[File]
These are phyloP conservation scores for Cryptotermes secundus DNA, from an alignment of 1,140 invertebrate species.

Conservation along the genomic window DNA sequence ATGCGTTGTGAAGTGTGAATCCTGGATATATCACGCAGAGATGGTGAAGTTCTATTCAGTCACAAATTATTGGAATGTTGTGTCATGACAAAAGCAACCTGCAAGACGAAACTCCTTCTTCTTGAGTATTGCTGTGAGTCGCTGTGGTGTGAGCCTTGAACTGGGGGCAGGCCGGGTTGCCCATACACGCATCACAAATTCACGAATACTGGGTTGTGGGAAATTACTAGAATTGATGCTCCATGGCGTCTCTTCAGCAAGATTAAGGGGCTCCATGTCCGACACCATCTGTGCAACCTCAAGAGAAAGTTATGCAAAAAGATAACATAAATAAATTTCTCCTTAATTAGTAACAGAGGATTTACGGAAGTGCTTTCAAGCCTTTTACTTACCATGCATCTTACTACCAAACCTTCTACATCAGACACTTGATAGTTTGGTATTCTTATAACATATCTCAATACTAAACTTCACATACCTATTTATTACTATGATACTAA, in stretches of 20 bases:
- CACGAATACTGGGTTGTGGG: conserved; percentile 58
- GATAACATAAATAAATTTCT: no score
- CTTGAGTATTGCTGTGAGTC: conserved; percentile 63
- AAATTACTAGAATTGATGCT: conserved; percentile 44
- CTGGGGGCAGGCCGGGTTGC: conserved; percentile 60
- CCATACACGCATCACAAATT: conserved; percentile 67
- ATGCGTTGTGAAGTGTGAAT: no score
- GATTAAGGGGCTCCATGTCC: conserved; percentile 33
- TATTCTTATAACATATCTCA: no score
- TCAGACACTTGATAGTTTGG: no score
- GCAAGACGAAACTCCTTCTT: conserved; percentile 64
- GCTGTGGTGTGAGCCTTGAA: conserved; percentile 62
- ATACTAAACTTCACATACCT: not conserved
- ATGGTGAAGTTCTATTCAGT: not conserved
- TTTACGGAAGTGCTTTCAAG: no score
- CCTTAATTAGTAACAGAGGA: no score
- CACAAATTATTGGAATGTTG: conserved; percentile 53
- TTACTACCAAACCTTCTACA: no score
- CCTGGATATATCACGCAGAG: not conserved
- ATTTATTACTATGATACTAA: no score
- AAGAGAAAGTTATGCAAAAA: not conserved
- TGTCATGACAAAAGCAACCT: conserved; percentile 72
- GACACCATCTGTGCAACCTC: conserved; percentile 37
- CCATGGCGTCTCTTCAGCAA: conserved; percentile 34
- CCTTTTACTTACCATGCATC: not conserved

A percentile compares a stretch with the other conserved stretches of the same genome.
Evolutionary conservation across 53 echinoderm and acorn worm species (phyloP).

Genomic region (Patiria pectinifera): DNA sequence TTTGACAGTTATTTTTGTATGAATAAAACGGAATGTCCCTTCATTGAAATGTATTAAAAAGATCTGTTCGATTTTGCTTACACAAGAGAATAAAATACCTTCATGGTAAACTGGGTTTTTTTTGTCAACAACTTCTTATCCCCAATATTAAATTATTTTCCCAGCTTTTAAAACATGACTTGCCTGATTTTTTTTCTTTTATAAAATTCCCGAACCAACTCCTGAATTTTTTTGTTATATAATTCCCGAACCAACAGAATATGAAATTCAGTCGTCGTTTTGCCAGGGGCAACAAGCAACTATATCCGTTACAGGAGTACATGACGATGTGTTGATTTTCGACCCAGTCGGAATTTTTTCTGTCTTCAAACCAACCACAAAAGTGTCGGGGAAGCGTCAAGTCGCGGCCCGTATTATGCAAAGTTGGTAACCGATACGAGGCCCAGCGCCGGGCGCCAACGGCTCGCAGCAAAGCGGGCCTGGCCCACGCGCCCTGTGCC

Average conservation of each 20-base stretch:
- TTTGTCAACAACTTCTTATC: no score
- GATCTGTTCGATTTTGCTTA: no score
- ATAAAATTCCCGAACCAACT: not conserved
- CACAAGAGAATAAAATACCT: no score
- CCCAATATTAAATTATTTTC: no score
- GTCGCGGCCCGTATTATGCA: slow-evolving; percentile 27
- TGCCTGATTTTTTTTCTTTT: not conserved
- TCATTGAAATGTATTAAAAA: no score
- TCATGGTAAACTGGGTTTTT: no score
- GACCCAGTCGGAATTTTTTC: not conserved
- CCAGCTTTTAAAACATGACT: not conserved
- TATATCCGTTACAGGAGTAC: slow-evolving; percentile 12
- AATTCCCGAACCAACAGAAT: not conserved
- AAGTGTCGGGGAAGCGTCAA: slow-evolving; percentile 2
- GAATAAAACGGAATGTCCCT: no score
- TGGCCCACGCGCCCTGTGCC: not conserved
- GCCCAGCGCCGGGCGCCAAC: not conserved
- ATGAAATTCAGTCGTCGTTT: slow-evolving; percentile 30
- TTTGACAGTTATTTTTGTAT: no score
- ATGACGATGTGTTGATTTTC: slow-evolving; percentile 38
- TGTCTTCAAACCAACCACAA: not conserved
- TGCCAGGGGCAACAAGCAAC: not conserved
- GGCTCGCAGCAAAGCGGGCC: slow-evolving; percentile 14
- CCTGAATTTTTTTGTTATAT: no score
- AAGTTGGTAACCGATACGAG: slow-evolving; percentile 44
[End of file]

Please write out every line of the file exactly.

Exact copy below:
These are phyloP conservation scores for Cryptotermes secundus DNA, from an alignment of 1,140 invertebrate species.

Conservation along the genomic window DNA sequence ATGCGTTGTGAAGTGTGAATCCTGGATATATCACGCAGAGATGGTGAAGTTCTATTCAGTCACAAATTATTGGAATGTTGTGTCATGACAAAAGCAACCTGCAAGACGAAACTCCTTCTTCTTGAGTATTGCTGTGAGTCGCTGTGGTGTGAGCCTTGAACTGGGGGCAGGCCGGGTTGCCCATACACGCATCACAAATTCACGAATACTGGGTTGTGGGAAATTACTAGAATTGATGCTCCATGGCGTCTCTTCAGCAAGATTAAGGGGCTCCATGTCCGACACCATCTGTGCAACCTCAAGAGAAAGTTATGCAAAAAGATAACATAAATAAATTTCTCCTTAATTAGTAACAGAGGATTTACGGAAGTGCTTTCAAGCCTTTTACTTACCATGCATCTTACTACCAAACCTTCTACATCAGACACTTGATAGTTTGGTATTCTTATAACATATCTCAATACTAAACTTCACATACCTATTTATTACTATGATACTAA, in stretches of 20 bases:
- CACGAATACTGGGTTGTGGG: conserved; percentile 58
- GATAACATAAATAAATTTCT: no score
- CTTGAGTATTGCTGTGAGTC: conserved; percentile 63
- AAATTACTAGAATTGATGCT: conserved; percentile 44
- CTGGGGGCAGGCCGGGTTGC: conserved; percentile 60
- CCATACACGCATCACAAATT: conserved; percentile 67
- ATGCGTTGTGAAGTGTGAAT: no score
- GATTAAGGGGCTCCATGTCC: conserved; percentile 33
- TATTCTTATAACATATCTCA: no score
- TCAGACACTTGATAGTTTGG: no score
- GCAAGACGAAACTCCTTCTT: conserved; percentile 64
- GCTGTGGTGTGAGCCTTGAA: conserved; percentile 62
- ATACTAAACTTCACATACCT: not conserved
- ATGGTGAAGTTCTATTCAGT: not conserved
- TTTACGGAAGTGCTTTCAAG: no score
- CCTTAATTAGTAACAGAGGA: no score
- CACAAATTATTGGAATGTTG: conserved; percentile 53
- TTACTACCAAACCTTCTACA: no score
- CCTGGATATATCACGCAGAG: not conserved
- ATTTATTACTATGATACTAA: no score
- AAGAGAAAGTTATGCAAAAA: not conserved
- TGTCATGACAAAAGCAACCT: conserved; percentile 72
- GACACCATCTGTGCAACCTC: conserved; percentile 37
- CCATGGCGTCTCTTCAGCAA: conserved; percentile 34
- CCTTTTACTTACCATGCATC: not conserved

A percentile compares a stretch with the other conserved stretches of the same genome.
Evolutionary conservation across 53 echinoderm and acorn worm species (phyloP).

Genomic region (Patiria pectinifera): DNA sequence TTTGACAGTTATTTTTGTATGAATAAAACGGAATGTCCCTTCATTGAAATGTATTAAAAAGATCTGTTCGATTTTGCTTACACAAGAGAATAAAATACCTTCATGGTAAACTGGGTTTTTTTTGTCAACAACTTCTTATCCCCAATATTAAATTATTTTCCCAGCTTTTAAAACATGACTTGCCTGATTTTTTTTCTTTTATAAAATTCCCGAACCAACTCCTGAATTTTTTTGTTATATAATTCCCGAACCAACAGAATATGAAATTCAGTCGTCGTTTTGCCAGGGGCAACAAGCAACTATATCCGTTACAGGAGTACATGACGATGTGTTGATTTTCGACCCAGTCGGAATTTTTTCTGTCTTCAAACCAACCACAAAAGTGTCGGGGAAGCGTCAAGTCGCGGCCCGTATTATGCAAAGTTGGTAACCGATACGAGGCCCAGCGCCGGGCGCCAACGGCTCGCAGCAAAGCGGGCCTGGCCCACGCGCCCTGTGCC

Average conservation of each 20-base stretch:
- TTTGTCAACAACTTCTTATC: no score
- GATCTGTTCGATTTTGCTTA: no score
- ATAAAATTCCCGAACCAACT: not conserved
- CACAAGAGAATAAAATACCT: no score
- CCCAATATTAAATTATTTTC: no score
- GTCGCGGCCCGTATTATGCA: slow-evolving; percentile 27
- TGCCTGATTTTTTTTCTTTT: not conserved
- TCATTGAAATGTATTAAAAA: no score
- TCATGGTAAACTGGGTTTTT: no score
- GACCCAGTCGGAATTTTTTC: not conserved
- CCAGCTTTTAAAACATGACT: not conserved
- TATATCCGTTACAGGAGTAC: slow-evolving; percentile 12
- AATTCCCGAACCAACAGAAT: not conserved
- AAGTGTCGGGGAAGCGTCAA: slow-evolving; percentile 2
- GAATAAAACGGAATGTCCCT: no score
- TGGCCCACGCGCCCTGTGCC: not conserved
- GCCCAGCGCCGGGCGCCAAC: not conserved
- ATGAAATTCAGTCGTCGTTT: slow-evolving; percentile 30
- TTTGACAGTTATTTTTGTAT: no score
- ATGACGATGTGTTGATTTTC: slow-evolving; percentile 38
- TGTCTTCAAACCAACCACAA: not conserved
- TGCCAGGGGCAACAAGCAAC: not conserved
- GGCTCGCAGCAAAGCGGGCC: slow-evolving; percentile 14
- CCTGAATTTTTTTGTTATAT: no score
- AAGTTGGTAACCGATACGAG: slow-evolving; percentile 44